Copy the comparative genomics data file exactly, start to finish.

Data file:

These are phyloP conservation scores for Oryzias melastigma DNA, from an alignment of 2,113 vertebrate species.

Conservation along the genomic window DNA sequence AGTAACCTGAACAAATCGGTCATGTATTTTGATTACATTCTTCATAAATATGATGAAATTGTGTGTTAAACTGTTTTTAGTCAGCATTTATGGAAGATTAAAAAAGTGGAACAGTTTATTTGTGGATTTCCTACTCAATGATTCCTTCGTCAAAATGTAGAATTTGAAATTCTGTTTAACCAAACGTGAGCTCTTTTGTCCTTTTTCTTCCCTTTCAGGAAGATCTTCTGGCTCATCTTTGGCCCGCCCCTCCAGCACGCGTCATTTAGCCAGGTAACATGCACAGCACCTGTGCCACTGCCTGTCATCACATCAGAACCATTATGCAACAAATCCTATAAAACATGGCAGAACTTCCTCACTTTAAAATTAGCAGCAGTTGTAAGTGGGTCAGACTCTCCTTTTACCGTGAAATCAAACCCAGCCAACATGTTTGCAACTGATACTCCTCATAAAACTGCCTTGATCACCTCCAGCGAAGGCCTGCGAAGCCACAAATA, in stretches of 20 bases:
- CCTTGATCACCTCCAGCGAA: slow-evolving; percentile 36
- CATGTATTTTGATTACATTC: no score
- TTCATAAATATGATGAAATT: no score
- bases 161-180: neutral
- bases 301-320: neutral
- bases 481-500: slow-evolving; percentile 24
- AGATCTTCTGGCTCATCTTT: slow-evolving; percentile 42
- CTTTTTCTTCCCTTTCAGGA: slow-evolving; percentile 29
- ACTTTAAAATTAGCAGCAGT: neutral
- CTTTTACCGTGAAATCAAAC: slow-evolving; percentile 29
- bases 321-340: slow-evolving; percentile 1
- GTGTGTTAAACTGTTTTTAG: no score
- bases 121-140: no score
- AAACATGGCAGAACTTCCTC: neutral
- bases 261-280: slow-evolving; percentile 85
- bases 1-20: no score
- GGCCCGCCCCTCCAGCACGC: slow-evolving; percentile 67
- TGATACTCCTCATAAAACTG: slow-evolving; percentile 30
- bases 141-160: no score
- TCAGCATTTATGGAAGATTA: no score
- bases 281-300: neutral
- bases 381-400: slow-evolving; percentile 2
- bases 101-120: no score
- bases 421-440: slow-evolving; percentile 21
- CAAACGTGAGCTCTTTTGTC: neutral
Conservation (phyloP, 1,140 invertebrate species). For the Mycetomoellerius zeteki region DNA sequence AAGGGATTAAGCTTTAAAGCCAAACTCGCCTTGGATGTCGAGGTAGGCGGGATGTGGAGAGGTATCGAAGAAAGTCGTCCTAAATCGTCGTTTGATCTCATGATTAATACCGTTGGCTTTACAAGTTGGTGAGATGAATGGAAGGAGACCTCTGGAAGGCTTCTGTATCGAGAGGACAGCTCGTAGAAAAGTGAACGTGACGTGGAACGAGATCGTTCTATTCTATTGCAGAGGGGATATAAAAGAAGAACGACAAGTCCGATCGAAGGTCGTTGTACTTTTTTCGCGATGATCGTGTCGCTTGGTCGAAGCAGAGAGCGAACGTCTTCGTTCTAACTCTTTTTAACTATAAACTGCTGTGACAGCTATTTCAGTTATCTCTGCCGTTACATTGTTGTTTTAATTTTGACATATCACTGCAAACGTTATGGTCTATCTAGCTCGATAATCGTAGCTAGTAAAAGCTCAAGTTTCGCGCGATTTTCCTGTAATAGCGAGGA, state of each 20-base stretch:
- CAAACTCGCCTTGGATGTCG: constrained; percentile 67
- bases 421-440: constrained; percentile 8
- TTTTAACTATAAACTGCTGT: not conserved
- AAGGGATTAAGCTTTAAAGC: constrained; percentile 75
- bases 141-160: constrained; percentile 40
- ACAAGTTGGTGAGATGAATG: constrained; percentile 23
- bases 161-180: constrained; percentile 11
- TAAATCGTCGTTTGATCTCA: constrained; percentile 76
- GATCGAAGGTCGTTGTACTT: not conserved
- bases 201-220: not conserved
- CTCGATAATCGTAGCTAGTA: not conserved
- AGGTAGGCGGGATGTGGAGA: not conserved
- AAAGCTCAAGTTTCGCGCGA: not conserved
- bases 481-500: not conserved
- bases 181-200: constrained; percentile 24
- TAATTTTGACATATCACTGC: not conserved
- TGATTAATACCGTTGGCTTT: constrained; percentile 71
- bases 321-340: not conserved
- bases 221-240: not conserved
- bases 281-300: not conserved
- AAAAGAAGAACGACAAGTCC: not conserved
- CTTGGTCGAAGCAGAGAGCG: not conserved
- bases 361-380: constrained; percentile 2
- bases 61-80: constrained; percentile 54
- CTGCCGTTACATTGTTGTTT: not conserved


These are phyloP conservation scores for Oryzias melastigma DNA, from an alignment of 2,113 vertebrate species.

Conservation along the genomic window DNA sequence AGTAACCTGAACAAATCGGTCATGTATTTTGATTACATTCTTCATAAATATGATGAAATTGTGTGTTAAACTGTTTTTAGTCAGCATTTATGGAAGATTAAAAAAGTGGAACAGTTTATTTGTGGATTTCCTACTCAATGATTCCTTCGTCAAAATGTAGAATTTGAAATTCTGTTTAACCAAACGTGAGCTCTTTTGTCCTTTTTCTTCCCTTTCAGGAAGATCTTCTGGCTCATCTTTGGCCCGCCCCTCCAGCACGCGTCATTTAGCCAGGTAACATGCACAGCACCTGTGCCACTGCCTGTCATCACATCAGAACCATTATGCAACAAATCCTATAAAACATGGCAGAACTTCCTCACTTTAAAATTAGCAGCAGTTGTAAGTGGGTCAGACTCTCCTTTTACCGTGAAATCAAACCCAGCCAACATGTTTGCAACTGATACTCCTCATAAAACTGCCTTGATCACCTCCAGCGAAGGCCTGCGAAGCCACAAATA, in stretches of 20 bases:
- CCTTGATCACCTCCAGCGAA: slow-evolving; percentile 36
- CATGTATTTTGATTACATTC: no score
- TTCATAAATATGATGAAATT: no score
- bases 161-180: neutral
- bases 301-320: neutral
- bases 481-500: slow-evolving; percentile 24
- AGATCTTCTGGCTCATCTTT: slow-evolving; percentile 42
- CTTTTTCTTCCCTTTCAGGA: slow-evolving; percentile 29
- ACTTTAAAATTAGCAGCAGT: neutral
- CTTTTACCGTGAAATCAAAC: slow-evolving; percentile 29
- bases 321-340: slow-evolving; percentile 1
- GTGTGTTAAACTGTTTTTAG: no score
- bases 121-140: no score
- AAACATGGCAGAACTTCCTC: neutral
- bases 261-280: slow-evolving; percentile 85
- bases 1-20: no score
- GGCCCGCCCCTCCAGCACGC: slow-evolving; percentile 67
- TGATACTCCTCATAAAACTG: slow-evolving; percentile 30
- bases 141-160: no score
- TCAGCATTTATGGAAGATTA: no score
- bases 281-300: neutral
- bases 381-400: slow-evolving; percentile 2
- bases 101-120: no score
- bases 421-440: slow-evolving; percentile 21
- CAAACGTGAGCTCTTTTGTC: neutral
Conservation (phyloP, 1,140 invertebrate species). For the Mycetomoellerius zeteki region DNA sequence AAGGGATTAAGCTTTAAAGCCAAACTCGCCTTGGATGTCGAGGTAGGCGGGATGTGGAGAGGTATCGAAGAAAGTCGTCCTAAATCGTCGTTTGATCTCATGATTAATACCGTTGGCTTTACAAGTTGGTGAGATGAATGGAAGGAGACCTCTGGAAGGCTTCTGTATCGAGAGGACAGCTCGTAGAAAAGTGAACGTGACGTGGAACGAGATCGTTCTATTCTATTGCAGAGGGGATATAAAAGAAGAACGACAAGTCCGATCGAAGGTCGTTGTACTTTTTTCGCGATGATCGTGTCGCTTGGTCGAAGCAGAGAGCGAACGTCTTCGTTCTAACTCTTTTTAACTATAAACTGCTGTGACAGCTATTTCAGTTATCTCTGCCGTTACATTGTTGTTTTAATTTTGACATATCACTGCAAACGTTATGGTCTATCTAGCTCGATAATCGTAGCTAGTAAAAGCTCAAGTTTCGCGCGATTTTCCTGTAATAGCGAGGA, state of each 20-base stretch:
- CAAACTCGCCTTGGATGTCG: constrained; percentile 67
- bases 421-440: constrained; percentile 8
- TTTTAACTATAAACTGCTGT: not conserved
- AAGGGATTAAGCTTTAAAGC: constrained; percentile 75
- bases 141-160: constrained; percentile 40
- ACAAGTTGGTGAGATGAATG: constrained; percentile 23
- bases 161-180: constrained; percentile 11
- TAAATCGTCGTTTGATCTCA: constrained; percentile 76
- GATCGAAGGTCGTTGTACTT: not conserved
- bases 201-220: not conserved
- CTCGATAATCGTAGCTAGTA: not conserved
- AGGTAGGCGGGATGTGGAGA: not conserved
- AAAGCTCAAGTTTCGCGCGA: not conserved
- bases 481-500: not conserved
- bases 181-200: constrained; percentile 24
- TAATTTTGACATATCACTGC: not conserved
- TGATTAATACCGTTGGCTTT: constrained; percentile 71
- bases 321-340: not conserved
- bases 221-240: not conserved
- bases 281-300: not conserved
- AAAAGAAGAACGACAAGTCC: not conserved
- CTTGGTCGAAGCAGAGAGCG: not conserved
- bases 361-380: constrained; percentile 2
- bases 61-80: constrained; percentile 54
- CTGCCGTTACATTGTTGTTT: not conserved